Last week, a young kid on a bike cut in front of my bike recklessly, ticking me off. Shortly thereafter, as I was sitting in a downtown courtyard outdoor restaurant, the same kid raced through it so fast he could've inflicted serious injury upon someone. I took off after him on my bike. But after about a minute, I came to my senses and quit my pursuit, but only because I knew I wouldn't find him.
In retrospect, the situation reminds me of Mark Twain's 1893 essay, "Travelling With a Reformer," a story about the author's train trip with an ex-military man who he soon discovered had a passion for adjudicating petty public affronts. This reformer, who lacked any humor, believed that all citizens should act like unofficial cops—that it's their duty, in order to preserve a society that values individual rights, to intervene when they witness a violation of civility. Twain wrote that this system made sense on paper, but would be too bothersome to practice.
But it was never too bothersome for the writer's travelling companion, who he calls "the Captain." When an employee at the telegraph office speaks rudely to the Captain, he fools the clerk into thinking he's friendly with the president of Western Union and intends to speak to him about the incident. The cheeky fellow quickly apologizes after subjected to what the Captain calls "diplomacy," which may not be the most accurate word for his tactics, but he uses it to differentiate his methods from belligerent confrontation. The Captain tells Twain that arguing with the telegraph clerk would get ugly, and lead to regret, so he prefers a more subtle method. His objective's to reform, not to "win" a confrontation. Although the Captain has a strict code of personal ethics, he believes that a lie told in the public interest is acceptable.
When the train's brakeman's rude to an elderly man, the Captain intervenes, as he always does. When the conductor shows no interest in disciplining his underling, the Captain tells him he's going to speak to his brother-in-law, who's on the board of the train company, which is a lie. The conductor immediately says he'll fire the employee. The Captain demurs, suggesting instead that the brakeman should have to apologize to the elderly gentleman, which he does. When Twain asks why he didn't want the fellow sacked, the Captain responds that the man probably has a wife and children to support, and he wants no part of depriving them.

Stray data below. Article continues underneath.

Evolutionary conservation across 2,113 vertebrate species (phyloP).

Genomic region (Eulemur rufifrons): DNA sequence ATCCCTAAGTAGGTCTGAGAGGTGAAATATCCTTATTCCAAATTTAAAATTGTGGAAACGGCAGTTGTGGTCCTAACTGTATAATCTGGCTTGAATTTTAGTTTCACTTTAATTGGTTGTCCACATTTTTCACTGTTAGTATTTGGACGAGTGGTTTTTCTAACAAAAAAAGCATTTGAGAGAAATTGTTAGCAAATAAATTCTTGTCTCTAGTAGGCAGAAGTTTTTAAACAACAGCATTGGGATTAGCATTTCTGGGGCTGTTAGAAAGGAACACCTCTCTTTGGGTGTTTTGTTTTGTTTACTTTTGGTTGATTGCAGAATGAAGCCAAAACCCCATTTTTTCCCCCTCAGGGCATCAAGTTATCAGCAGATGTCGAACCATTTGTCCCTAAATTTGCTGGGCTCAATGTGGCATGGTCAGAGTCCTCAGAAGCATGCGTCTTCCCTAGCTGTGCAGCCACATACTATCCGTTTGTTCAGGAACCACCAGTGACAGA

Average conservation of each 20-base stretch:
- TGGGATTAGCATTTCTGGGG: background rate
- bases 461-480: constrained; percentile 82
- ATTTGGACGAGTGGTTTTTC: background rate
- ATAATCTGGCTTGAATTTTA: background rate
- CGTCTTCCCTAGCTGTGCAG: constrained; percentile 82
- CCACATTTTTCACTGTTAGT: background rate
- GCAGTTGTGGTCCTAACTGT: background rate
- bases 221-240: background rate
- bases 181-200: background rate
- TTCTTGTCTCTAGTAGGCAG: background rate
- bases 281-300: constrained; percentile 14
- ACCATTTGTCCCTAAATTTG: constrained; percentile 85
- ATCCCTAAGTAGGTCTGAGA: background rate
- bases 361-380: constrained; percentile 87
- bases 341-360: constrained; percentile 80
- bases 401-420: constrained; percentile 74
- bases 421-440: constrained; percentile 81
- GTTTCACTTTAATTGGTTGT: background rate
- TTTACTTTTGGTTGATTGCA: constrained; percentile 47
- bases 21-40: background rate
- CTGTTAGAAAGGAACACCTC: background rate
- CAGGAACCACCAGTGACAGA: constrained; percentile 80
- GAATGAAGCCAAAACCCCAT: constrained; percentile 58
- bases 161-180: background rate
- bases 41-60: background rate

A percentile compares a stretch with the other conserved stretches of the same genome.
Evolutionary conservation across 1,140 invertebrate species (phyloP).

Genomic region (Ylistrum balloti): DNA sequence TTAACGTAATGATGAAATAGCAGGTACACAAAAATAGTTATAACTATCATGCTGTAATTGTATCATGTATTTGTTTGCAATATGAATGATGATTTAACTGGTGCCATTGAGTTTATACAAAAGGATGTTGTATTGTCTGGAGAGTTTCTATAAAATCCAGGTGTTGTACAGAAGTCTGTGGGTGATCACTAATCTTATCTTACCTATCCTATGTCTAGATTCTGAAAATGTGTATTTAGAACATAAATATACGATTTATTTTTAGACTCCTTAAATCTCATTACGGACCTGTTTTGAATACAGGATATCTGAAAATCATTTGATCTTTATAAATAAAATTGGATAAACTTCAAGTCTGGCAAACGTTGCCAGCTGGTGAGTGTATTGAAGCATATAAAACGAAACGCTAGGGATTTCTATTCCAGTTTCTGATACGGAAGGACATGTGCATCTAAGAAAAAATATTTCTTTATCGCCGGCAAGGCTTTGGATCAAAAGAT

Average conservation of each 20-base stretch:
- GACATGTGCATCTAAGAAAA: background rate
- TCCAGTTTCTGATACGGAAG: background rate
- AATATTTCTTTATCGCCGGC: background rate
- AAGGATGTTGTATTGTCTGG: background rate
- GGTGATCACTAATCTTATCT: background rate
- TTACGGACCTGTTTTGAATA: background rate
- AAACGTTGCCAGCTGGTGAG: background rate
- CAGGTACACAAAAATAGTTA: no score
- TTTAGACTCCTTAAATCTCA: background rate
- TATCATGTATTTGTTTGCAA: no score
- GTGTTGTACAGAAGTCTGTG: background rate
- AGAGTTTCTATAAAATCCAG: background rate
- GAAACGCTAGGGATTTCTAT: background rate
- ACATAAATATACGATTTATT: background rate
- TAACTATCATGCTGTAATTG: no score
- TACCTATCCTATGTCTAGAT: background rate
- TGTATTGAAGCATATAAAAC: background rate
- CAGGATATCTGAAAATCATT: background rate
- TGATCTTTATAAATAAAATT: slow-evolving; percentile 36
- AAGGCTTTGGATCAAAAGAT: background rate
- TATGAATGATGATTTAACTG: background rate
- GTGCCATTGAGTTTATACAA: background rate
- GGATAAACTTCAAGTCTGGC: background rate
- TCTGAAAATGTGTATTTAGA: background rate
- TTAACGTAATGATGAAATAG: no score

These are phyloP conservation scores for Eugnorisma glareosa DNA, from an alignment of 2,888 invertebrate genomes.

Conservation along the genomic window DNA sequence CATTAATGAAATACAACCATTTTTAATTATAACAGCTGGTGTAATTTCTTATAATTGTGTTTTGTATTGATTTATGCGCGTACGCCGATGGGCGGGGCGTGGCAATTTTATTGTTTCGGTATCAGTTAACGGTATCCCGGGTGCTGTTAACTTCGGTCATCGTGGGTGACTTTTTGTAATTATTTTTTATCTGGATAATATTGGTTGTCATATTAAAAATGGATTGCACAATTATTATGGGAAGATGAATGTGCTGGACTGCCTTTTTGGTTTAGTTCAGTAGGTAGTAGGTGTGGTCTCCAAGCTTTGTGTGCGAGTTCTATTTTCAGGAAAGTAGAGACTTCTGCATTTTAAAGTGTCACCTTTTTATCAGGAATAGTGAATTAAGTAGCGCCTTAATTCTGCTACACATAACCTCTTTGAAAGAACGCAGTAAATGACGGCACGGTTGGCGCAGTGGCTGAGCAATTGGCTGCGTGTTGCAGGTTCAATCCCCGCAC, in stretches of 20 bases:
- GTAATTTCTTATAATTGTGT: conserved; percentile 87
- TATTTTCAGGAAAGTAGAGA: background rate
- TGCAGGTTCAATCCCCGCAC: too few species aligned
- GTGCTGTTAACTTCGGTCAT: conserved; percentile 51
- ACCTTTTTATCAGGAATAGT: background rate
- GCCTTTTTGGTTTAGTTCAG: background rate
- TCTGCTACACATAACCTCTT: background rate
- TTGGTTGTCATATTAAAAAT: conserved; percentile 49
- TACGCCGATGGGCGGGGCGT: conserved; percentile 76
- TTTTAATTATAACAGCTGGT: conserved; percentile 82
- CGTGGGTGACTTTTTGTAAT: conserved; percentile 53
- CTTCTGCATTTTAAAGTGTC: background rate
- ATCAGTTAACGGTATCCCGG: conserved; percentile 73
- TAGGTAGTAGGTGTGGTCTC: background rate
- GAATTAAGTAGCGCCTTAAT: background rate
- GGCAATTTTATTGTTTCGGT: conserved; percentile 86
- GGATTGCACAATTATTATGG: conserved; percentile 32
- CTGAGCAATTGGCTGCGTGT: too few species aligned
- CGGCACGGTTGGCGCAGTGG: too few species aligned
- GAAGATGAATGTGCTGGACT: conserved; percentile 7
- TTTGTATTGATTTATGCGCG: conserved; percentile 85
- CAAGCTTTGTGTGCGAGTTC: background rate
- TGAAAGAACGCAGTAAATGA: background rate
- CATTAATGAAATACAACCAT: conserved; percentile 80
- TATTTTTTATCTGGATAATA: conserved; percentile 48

Contrast the Captain's measured, rules-based approach to do-gooders with our current amped-up, vicious policing of speech and behavior in the name of the "common good." The first thing the participants in this dismaying new culture do when someone's offense goes viral is to insist the offended be fired. There’s no thought of any spouse or children. How that particular punishment became such a knee-jerk is anyone's guess. Certainly, none of those calling for it would be able to articulate anything intelligible as to why it's appropriate.
There's a maniacal edge to how our "unofficial cops" now police society. While the Captain always remained composed in his relentless efforts to strengthen the social fabric, his contemporary equivalents act like a pack of jackals whenever they sense any opportunity to simultaneously wreck someone and boost their prestige within their in-group. Having scant context relating to the perceived offense is of no consequence to these strident enforcers.
While the Captain would never advocate canceling someone, the heartless authoritarianism of modern progressive do-gooders manifests itself in cancel culture. Last year, Twitter suspended a Spanish MP because he said men can't get pregnant, a statement all except a tiny minority of highly-politicized people believe. One more pronouncement like that and he'll probably be banned from Twitter for life. That's what happened in 2018 to Meghan Murphy, a writer based in British Columbia, after she tweeted, "Men aren't women." Twitter believes it's acting as a do-gooder with its Soviet-style thought control.
What will we not be allowed to say or think next? Comparing VP Kamala Harris' brown dress to a UPS uniform is one thing. Amber Athey, the Washington editor for The Spectator magazine’s world edition, claims she got fired from her regular spot on DC talk station WMAL after saying, "Kamala looks like a UPS employee—what can brown do for you? Nothing good, apparently." Athey's bosses told her the tweet was "racist," which they knew wasn’t true, but they didn't want to admit they were too weak to stand up to the several dozen Twitter do-gooders who were calling for her job.
Mentioning "brown" and Harris in the same sentence is now verboten in the funhouse mirror version of society the noisiest progressive do-gooders are allowed to shape. It's only happening because everyone's afraid of them.
An old episode of Seinfeld foreshadowed the current insanity. Kramer's participating in an AIDS walk, but refuses to wear an AIDS ribbon because he's being pressured into it. The scene concludes with an enraged mob of people beating Kramer up in an alley.
Beware of do-gooders and would-be saviors. There's a reason so many don't trust them. I generally avoid Hitler comparisons, but Hitler was also a self-proclaimed do-gooder: and would-be savior. The Fuhrer convinced his people that he could save Germany from misery and make it safe for all times.
People intent on signaling that they're do-gooders are often willing to inflict great harm on those who get in their way. Keep in mind that they'll come at you for your job if you make a joke about the color of someone's dress.